Doc Brown needed “1.21 Gigawatts” to get Marty to the future. I only need a few hundred words to do the same to you.
During the summer of 2012, a specific Arizona charter school will have state testing scores published in the newspaper that will demonstrate a 100% passing rate!
I know what you are saying. “How does he do it, with scarcely a gigawatt in sight and no Delorean?”
Because I like you, I’m going to let you in on the secret: It’s nothing more than simple statistics and a little bit of basic math. Mix in the right question, and you’ve got time-travel.
The charter school that features so prominently in my predictive powers recently opened to much fanfare and high expectations from both its parents and teachers. In the rush to enroll, many students from our high achieving community were swayed under the promise of a more rigorous education. And, next year’s numbers will prove its excellence.
Or will they?
I did some data-mining. Dangerous, I know, but I wore a helmet with a light, and everything is safer with a helmet and a light.
I examined the testing data of just students who had taken AIMS and had been withdrawn for the purpose of enrolling at the charter. 100% of those students“Met or Exceeded” the state’s academic standards.
That’s right. Every one of them passed.
Guess which students are likely to do so, again?
What I found was not surprising. Those enticed by such promise were families who are incredibly interested in having their children be successful in school and value education enough to give up free transportation and other amenities to not “miss an opportunity.” They are to be commended for caring, but should also be cognizant that they are a new “target demographic.”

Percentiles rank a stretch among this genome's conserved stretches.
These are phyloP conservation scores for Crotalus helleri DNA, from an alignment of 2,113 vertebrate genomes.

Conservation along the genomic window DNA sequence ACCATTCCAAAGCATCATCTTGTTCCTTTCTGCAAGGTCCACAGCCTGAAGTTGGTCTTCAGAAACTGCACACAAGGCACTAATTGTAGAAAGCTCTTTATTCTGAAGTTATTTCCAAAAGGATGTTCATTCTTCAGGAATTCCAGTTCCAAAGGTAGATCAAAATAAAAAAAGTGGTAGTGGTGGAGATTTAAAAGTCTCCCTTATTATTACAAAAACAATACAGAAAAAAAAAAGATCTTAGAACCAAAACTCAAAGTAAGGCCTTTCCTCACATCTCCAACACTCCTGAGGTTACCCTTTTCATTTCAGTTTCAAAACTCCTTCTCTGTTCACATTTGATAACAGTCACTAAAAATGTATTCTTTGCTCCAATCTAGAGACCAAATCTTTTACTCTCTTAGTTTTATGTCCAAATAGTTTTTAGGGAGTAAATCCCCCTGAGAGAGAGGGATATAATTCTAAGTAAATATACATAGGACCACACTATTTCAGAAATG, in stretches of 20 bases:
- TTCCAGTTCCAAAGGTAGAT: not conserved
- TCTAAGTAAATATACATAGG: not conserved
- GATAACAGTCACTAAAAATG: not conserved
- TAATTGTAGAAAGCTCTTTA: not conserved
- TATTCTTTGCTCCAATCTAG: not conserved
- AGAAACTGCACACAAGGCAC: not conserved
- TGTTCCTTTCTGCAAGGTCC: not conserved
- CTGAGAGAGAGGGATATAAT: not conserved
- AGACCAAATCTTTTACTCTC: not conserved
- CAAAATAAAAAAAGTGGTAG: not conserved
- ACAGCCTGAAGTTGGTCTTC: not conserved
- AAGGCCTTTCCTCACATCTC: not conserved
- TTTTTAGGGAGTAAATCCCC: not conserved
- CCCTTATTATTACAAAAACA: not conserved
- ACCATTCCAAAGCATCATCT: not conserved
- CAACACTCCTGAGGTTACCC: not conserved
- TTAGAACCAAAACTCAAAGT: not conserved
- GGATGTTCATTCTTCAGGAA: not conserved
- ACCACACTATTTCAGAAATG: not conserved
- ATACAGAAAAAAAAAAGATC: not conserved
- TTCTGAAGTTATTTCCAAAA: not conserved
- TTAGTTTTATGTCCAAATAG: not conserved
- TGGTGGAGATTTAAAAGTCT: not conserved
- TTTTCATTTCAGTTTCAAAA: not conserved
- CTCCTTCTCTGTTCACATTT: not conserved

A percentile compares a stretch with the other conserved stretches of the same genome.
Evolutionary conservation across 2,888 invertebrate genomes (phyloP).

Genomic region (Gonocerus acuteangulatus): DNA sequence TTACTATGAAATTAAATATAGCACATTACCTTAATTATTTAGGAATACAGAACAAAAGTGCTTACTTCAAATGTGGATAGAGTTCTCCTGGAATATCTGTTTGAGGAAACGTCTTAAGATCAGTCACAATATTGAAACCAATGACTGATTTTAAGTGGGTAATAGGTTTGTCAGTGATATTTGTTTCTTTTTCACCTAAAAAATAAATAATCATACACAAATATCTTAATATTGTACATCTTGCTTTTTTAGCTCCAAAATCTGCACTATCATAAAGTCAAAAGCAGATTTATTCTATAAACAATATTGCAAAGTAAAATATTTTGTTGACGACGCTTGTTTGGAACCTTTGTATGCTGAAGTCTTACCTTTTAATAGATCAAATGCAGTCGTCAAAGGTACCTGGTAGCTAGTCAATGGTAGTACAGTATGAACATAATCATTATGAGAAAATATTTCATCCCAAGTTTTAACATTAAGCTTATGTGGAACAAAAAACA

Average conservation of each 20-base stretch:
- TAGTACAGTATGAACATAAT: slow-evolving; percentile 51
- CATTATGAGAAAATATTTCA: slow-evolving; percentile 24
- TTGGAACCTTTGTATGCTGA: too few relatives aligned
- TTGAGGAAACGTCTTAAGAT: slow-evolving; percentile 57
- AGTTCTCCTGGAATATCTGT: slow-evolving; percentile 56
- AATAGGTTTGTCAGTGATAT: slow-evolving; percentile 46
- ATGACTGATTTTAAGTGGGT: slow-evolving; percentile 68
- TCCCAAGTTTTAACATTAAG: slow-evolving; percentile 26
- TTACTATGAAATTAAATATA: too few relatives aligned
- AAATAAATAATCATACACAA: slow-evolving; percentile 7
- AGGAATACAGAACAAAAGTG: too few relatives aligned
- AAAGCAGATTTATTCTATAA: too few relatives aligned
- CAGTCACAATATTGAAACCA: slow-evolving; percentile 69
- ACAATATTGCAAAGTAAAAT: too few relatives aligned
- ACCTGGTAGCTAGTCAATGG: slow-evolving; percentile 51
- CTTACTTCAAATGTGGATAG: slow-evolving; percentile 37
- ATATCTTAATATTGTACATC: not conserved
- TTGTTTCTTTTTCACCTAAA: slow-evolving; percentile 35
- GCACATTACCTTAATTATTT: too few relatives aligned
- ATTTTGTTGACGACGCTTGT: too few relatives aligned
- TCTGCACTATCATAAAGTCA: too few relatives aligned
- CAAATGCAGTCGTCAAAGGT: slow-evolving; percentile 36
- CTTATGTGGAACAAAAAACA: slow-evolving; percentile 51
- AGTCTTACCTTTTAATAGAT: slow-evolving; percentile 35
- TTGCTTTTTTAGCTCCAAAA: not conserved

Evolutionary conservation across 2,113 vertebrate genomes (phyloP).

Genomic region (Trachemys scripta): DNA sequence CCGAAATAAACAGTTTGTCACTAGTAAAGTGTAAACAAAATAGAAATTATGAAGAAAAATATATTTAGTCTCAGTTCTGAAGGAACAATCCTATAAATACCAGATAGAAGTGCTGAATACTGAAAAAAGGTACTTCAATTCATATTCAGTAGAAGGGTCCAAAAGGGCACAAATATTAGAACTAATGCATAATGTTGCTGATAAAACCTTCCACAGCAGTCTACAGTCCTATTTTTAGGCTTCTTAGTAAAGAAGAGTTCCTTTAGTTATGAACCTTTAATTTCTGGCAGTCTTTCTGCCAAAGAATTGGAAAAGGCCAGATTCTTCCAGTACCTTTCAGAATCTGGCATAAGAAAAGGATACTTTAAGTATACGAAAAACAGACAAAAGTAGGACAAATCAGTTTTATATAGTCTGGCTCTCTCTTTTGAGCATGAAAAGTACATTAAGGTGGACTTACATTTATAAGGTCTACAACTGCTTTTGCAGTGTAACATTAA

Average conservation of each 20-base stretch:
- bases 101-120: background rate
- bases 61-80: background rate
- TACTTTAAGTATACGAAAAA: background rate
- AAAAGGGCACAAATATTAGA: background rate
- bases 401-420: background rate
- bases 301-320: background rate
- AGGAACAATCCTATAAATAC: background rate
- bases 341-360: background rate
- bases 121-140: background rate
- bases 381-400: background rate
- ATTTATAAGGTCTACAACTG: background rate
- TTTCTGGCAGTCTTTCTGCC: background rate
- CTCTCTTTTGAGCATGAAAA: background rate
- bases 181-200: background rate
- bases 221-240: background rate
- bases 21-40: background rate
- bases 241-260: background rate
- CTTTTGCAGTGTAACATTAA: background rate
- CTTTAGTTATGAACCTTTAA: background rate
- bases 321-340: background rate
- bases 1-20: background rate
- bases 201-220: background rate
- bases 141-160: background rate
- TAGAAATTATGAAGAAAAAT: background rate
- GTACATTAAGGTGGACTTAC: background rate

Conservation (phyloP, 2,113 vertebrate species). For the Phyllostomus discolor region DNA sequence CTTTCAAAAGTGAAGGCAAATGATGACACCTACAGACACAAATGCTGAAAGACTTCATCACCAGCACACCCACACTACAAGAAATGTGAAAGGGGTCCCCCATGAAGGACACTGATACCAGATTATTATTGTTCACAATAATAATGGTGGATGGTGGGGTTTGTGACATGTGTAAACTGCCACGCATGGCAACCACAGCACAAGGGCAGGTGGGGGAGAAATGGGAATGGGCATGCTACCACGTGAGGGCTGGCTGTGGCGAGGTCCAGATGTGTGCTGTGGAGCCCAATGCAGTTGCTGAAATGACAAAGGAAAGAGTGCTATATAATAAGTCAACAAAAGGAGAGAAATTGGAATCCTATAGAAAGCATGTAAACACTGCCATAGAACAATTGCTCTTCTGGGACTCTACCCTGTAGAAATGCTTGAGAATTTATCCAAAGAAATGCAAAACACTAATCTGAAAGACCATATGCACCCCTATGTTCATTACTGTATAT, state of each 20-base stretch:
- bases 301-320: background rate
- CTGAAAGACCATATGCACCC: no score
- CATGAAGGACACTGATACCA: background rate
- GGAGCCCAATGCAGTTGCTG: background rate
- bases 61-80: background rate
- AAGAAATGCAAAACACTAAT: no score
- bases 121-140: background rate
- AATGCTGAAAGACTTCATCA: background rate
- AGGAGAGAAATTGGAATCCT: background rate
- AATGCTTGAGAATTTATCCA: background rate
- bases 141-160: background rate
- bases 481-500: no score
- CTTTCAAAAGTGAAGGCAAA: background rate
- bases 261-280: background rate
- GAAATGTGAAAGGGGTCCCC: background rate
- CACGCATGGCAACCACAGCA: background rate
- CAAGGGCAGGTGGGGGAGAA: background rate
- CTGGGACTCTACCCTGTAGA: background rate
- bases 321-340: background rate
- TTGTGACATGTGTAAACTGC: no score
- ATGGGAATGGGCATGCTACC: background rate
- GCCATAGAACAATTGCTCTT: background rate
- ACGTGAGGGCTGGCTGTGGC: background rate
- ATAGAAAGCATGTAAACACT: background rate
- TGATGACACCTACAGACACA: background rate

Let me frame it another way. The children from the public school that fed the charter were already at 100% when they left.
This is not about the quality of any of the schools, and I suspect the charter will likely become a fine institution. Behind those numbers, the instruction may prove both rigorous and challenging. But, the testing information won’t tell us anything more than we already knew: high performing kids relocated and helped to make another school high performing. Shocking, indeed.
What really matters, however, are the questions we will ask of our data, and the judgments we make about the quality of any school and its teachers, the day after the numbers are splashed all over the Arizona Republic.
And, here is where my real prediction comes to fruition, and it’s not about the 100%, it’s about emotions and reactions. On a bright and sunny Arizona morning in August, moms all over Scottsdale will be calling each other buzzing over the charter’s performance. At 5:00 a.m., phones will vibrate on night stands across the community.
“I’m sorry! I know you’re still sleeping, but did you see the scores?”
As the day wears on and the news spreads, some who stayed in the neighborhood school will even wonder if they should have left. Did they make a mistake? Did they miss their opportunity? Across the street, however, their neighbors with the slightly dented night stands and run-down cell phone batteries will smile and take comfort in the proof that the data provides: they clearly made the right choice.
However, statistically speaking, the numbers will not demonstrate that anything will have changed for those children, and the data alone will not tell any story of note.
It’s not easy being a parent, and now there’s one more reason why. Much like automobile shoppers in the emerging car market of the 1950’s who wandered wide-eyed into attractive dealerships, parents have become consumers, but instead of for cars, they are shopping for the shiniest of schools.
And, the modern day salesmen across education are lining up at the doors with a suit and a smile. But much like Biff could have told you after chasing Marty through the town square, even beautiful new 50’s era cars can end up smelling like manure.
In two weeks, your resident Doc Brown will put you back in the DeLorean, strap the dog in the front seat, and take you back to the future. This time, however, we will look at how education consumers can learn to ask the right questions and not just kick the proverbial tires.
Please note: No real charter or public schools were harmed in the making of this post.